Someone I respect a great deal on the topic of happiness is Dennis Prager. He’s studied the topic throughout his career and he’s someone who I think can speak with some authority. Here’s a video he did a while back that explains some of his thinking in this area: Happiness is a Moral Obligation

What do you think? Does our unhappiness affect our ability to have financial success? What are some ways you’ve found to be more happy?

Last Edited: February 29, 2016 @ 4:47 pmThe content of ptmoney.com is for general information purposes only and does not constitute professional advice. Visitors to ptmoney.com should not act upon the content or information without first seeking appropriate professional advice. In accordance with the latest FTC guidelines, we declare that we have a financial relationship with every company mentioned on this site.
About Philip Taylor

Philip Taylor, aka "PT", is a CPA, financial writer, FinCon CEO, and husband and father of three. He created PT Money back in 2007 to share his thoughts on money and to meet others passionate about managing their finances. All the content on this blog is original, and created or edited by PT. Read more about Philip Taylor, and be sure to connect with him on Twitter, Facebook, or view the Philip Taylor+ Google profile.

Comments

  1. Lack of money will make me very unhappy. Maintainig my low profile lifestyle does not require much money. The things I find important day to day does not take much money. My only extravagance is travel every other year.

  2. PT, thought provoking post and thanks for linking to OMD!

    I do think unhappiness can lead to careless spending decisions. Certainly, some people eat more when unhappy, others drink and some spend. All these things can be serious problems and even lead to addiction which someone may need to seek professional help to overcome them.

    Will being more happy lead to better decisions with money? I’m not sure. I think there are a lot of happy people out there that probably don’t consistently make wise decisions with their money. Maybe they’re happy but don’t know how to manage their money well? But generally, I would think being at a happier state in life will lead to all types of improvements which could include less impulsive spending decisions.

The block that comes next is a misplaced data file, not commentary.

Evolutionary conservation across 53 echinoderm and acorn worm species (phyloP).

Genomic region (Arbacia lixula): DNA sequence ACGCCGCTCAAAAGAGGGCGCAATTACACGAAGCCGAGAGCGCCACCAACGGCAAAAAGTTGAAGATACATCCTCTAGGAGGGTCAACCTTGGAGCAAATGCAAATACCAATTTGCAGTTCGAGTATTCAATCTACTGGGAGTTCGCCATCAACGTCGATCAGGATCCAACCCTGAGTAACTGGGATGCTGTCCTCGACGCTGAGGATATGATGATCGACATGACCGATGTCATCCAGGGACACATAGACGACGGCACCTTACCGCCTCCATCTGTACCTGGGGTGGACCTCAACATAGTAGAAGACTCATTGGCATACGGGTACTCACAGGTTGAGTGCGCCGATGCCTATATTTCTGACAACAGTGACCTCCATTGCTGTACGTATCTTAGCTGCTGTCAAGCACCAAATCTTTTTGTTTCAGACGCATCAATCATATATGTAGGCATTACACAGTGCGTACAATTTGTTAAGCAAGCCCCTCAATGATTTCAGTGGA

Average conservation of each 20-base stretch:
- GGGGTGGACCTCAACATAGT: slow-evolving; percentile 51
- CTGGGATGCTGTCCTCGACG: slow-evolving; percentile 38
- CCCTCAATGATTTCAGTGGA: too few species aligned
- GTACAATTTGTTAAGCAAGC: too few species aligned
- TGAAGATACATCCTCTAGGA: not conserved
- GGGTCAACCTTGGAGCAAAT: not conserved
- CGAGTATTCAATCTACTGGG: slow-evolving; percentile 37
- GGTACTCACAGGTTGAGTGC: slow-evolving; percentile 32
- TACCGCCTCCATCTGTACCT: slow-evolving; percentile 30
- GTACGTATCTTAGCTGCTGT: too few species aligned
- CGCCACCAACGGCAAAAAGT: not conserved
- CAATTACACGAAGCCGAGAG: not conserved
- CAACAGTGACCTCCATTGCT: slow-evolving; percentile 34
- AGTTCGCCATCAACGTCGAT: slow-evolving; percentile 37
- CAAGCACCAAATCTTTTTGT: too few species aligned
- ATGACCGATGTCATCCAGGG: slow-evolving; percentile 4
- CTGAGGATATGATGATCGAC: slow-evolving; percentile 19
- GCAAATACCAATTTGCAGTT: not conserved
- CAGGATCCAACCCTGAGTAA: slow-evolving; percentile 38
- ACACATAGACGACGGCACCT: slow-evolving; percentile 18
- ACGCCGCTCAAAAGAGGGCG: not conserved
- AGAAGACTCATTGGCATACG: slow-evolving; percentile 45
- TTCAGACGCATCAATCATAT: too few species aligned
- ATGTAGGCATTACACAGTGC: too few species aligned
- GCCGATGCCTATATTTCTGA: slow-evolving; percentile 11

What makes me happy? I’m definitely happiest when working in ministry and serving others.

  3. Good post,

    I think that wealth is about way more than money. Having some helps, but I think that all aspects of your life need to be in balance for you to be truly happy. Smiling your way to success is just another way to approach positive thought, or having the right attitude, which really does go a long way. I’m with Chris, be happy first, do what you love and the money will follow.

  4. iwantmyhdbflat says:

    i’m with you – i took a 60% paycut and made the switch from engineering to media, my true passion. It made me sooooo much happier and I’m living life everyday working for my passion, or letting passion work for me.
    That said, I would be much happier once I get rid of my credit card debt next May!

  5. When I was working a traditional job at 80 hours per week, I was very unhappy. I was also extremely busy. So I ate out more and spent more money overall. All that overtime I was brining in ended up being spent, and this made me even more unhappy. Now that I’m working a non-traditional job, I am much more happy, but I don’t make near as much money. So, no, I don’t think money can make you happy.

  6. I liked how you combined data, opinions of experts, studies, and online friends in your analysis. I think people who are happy feel like they are in control of their lives. Often, money makes people feel more in control. That said, it is just a factor in feeling that way. It seems that no matter what the situation is, a self directed life seems key.